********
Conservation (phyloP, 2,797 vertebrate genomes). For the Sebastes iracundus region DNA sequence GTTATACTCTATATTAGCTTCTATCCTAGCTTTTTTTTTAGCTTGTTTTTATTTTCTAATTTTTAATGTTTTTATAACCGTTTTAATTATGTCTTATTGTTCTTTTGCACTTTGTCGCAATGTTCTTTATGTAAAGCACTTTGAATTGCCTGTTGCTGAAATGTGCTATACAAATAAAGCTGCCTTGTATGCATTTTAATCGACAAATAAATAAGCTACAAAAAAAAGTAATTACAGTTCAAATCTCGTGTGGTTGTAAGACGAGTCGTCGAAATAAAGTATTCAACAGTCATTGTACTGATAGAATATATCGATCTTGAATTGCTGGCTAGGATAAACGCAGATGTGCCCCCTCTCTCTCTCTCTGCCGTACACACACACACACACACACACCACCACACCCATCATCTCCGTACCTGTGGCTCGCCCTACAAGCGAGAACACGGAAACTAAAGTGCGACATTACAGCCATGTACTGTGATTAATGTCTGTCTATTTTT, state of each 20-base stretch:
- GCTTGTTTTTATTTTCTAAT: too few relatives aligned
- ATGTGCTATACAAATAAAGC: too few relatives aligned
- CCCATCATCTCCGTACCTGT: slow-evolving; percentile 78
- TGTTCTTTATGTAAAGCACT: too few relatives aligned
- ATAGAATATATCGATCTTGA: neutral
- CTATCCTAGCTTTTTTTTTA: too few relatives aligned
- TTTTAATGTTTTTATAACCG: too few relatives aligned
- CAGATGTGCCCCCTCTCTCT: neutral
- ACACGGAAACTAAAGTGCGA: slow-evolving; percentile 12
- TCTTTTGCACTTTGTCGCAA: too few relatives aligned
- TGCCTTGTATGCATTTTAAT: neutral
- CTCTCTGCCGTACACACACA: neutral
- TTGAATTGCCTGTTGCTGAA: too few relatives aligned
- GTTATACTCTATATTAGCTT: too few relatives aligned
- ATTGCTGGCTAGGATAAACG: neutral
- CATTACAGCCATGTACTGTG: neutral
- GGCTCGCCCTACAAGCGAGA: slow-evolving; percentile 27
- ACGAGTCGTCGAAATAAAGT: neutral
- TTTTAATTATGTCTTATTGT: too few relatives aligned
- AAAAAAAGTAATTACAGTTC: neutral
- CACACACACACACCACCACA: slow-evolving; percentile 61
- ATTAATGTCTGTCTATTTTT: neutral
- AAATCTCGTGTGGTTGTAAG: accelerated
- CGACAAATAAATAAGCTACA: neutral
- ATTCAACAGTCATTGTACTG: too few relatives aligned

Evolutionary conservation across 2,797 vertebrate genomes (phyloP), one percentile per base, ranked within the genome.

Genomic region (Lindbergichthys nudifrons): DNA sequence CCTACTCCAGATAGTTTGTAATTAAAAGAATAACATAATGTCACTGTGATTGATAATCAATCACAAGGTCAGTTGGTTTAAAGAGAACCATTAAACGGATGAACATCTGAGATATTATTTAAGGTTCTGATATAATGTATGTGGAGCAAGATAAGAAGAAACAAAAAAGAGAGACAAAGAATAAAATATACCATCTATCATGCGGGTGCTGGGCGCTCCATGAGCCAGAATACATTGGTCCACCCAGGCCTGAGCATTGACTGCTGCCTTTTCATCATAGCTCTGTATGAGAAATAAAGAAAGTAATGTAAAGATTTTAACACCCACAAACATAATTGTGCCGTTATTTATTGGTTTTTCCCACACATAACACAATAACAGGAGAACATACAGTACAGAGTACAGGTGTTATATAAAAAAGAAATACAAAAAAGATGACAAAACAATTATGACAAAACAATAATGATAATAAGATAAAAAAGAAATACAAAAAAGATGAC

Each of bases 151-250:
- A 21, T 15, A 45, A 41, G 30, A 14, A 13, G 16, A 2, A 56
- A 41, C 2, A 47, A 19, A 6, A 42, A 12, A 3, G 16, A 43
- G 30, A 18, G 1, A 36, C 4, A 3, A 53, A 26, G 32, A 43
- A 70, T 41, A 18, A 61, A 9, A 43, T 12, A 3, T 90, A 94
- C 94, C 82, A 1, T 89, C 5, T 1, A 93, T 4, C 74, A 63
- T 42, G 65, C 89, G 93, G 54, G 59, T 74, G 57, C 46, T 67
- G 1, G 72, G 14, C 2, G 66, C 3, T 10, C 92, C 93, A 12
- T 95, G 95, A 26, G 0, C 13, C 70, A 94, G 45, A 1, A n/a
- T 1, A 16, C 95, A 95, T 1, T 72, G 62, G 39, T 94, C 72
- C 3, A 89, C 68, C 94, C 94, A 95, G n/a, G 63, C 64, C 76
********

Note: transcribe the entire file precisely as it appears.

Conservation (phyloP, 2,797 vertebrate genomes). For the Sebastes iracundus region DNA sequence GTTATACTCTATATTAGCTTCTATCCTAGCTTTTTTTTTAGCTTGTTTTTATTTTCTAATTTTTAATGTTTTTATAACCGTTTTAATTATGTCTTATTGTTCTTTTGCACTTTGTCGCAATGTTCTTTATGTAAAGCACTTTGAATTGCCTGTTGCTGAAATGTGCTATACAAATAAAGCTGCCTTGTATGCATTTTAATCGACAAATAAATAAGCTACAAAAAAAAGTAATTACAGTTCAAATCTCGTGTGGTTGTAAGACGAGTCGTCGAAATAAAGTATTCAACAGTCATTGTACTGATAGAATATATCGATCTTGAATTGCTGGCTAGGATAAACGCAGATGTGCCCCCTCTCTCTCTCTCTGCCGTACACACACACACACACACACACCACCACACCCATCATCTCCGTACCTGTGGCTCGCCCTACAAGCGAGAACACGGAAACTAAAGTGCGACATTACAGCCATGTACTGTGATTAATGTCTGTCTATTTTT, state of each 20-base stretch:
- GCTTGTTTTTATTTTCTAAT: too few relatives aligned
- ATGTGCTATACAAATAAAGC: too few relatives aligned
- CCCATCATCTCCGTACCTGT: slow-evolving; percentile 78
- TGTTCTTTATGTAAAGCACT: too few relatives aligned
- ATAGAATATATCGATCTTGA: neutral
- CTATCCTAGCTTTTTTTTTA: too few relatives aligned
- TTTTAATGTTTTTATAACCG: too few relatives aligned
- CAGATGTGCCCCCTCTCTCT: neutral
- ACACGGAAACTAAAGTGCGA: slow-evolving; percentile 12
- TCTTTTGCACTTTGTCGCAA: too few relatives aligned
- TGCCTTGTATGCATTTTAAT: neutral
- CTCTCTGCCGTACACACACA: neutral
- TTGAATTGCCTGTTGCTGAA: too few relatives aligned
- GTTATACTCTATATTAGCTT: too few relatives aligned
- ATTGCTGGCTAGGATAAACG: neutral
- CATTACAGCCATGTACTGTG: neutral
- GGCTCGCCCTACAAGCGAGA: slow-evolving; percentile 27
- ACGAGTCGTCGAAATAAAGT: neutral
- TTTTAATTATGTCTTATTGT: too few relatives aligned
- AAAAAAAGTAATTACAGTTC: neutral
- CACACACACACACCACCACA: slow-evolving; percentile 61
- ATTAATGTCTGTCTATTTTT: neutral
- AAATCTCGTGTGGTTGTAAG: accelerated
- CGACAAATAAATAAGCTACA: neutral
- ATTCAACAGTCATTGTACTG: too few relatives aligned

Evolutionary conservation across 2,797 vertebrate genomes (phyloP), one percentile per base, ranked within the genome.

Genomic region (Lindbergichthys nudifrons): DNA sequence CCTACTCCAGATAGTTTGTAATTAAAAGAATAACATAATGTCACTGTGATTGATAATCAATCACAAGGTCAGTTGGTTTAAAGAGAACCATTAAACGGATGAACATCTGAGATATTATTTAAGGTTCTGATATAATGTATGTGGAGCAAGATAAGAAGAAACAAAAAAGAGAGACAAAGAATAAAATATACCATCTATCATGCGGGTGCTGGGCGCTCCATGAGCCAGAATACATTGGTCCACCCAGGCCTGAGCATTGACTGCTGCCTTTTCATCATAGCTCTGTATGAGAAATAAAGAAAGTAATGTAAAGATTTTAACACCCACAAACATAATTGTGCCGTTATTTATTGGTTTTTCCCACACATAACACAATAACAGGAGAACATACAGTACAGAGTACAGGTGTTATATAAAAAAGAAATACAAAAAAGATGACAAAACAATTATGACAAAACAATAATGATAATAAGATAAAAAAGAAATACAAAAAAGATGAC

Each of bases 151-250:
- A 21, T 15, A 45, A 41, G 30, A 14, A 13, G 16, A 2, A 56
- A 41, C 2, A 47, A 19, A 6, A 42, A 12, A 3, G 16, A 43
- G 30, A 18, G 1, A 36, C 4, A 3, A 53, A 26, G 32, A 43
- A 70, T 41, A 18, A 61, A 9, A 43, T 12, A 3, T 90, A 94
- C 94, C 82, A 1, T 89, C 5, T 1, A 93, T 4, C 74, A 63
- T 42, G 65, C 89, G 93, G 54, G 59, T 74, G 57, C 46, T 67
- G 1, G 72, G 14, C 2, G 66, C 3, T 10, C 92, C 93, A 12
- T 95, G 95, A 26, G 0, C 13, C 70, A 94, G 45, A 1, A n/a
- T 1, A 16, C 95, A 95, T 1, T 72, G 62, G 39, T 94, C 72
- C 3, A 89, C 68, C 94, C 94, A 95, G n/a, G 63, C 64, C 76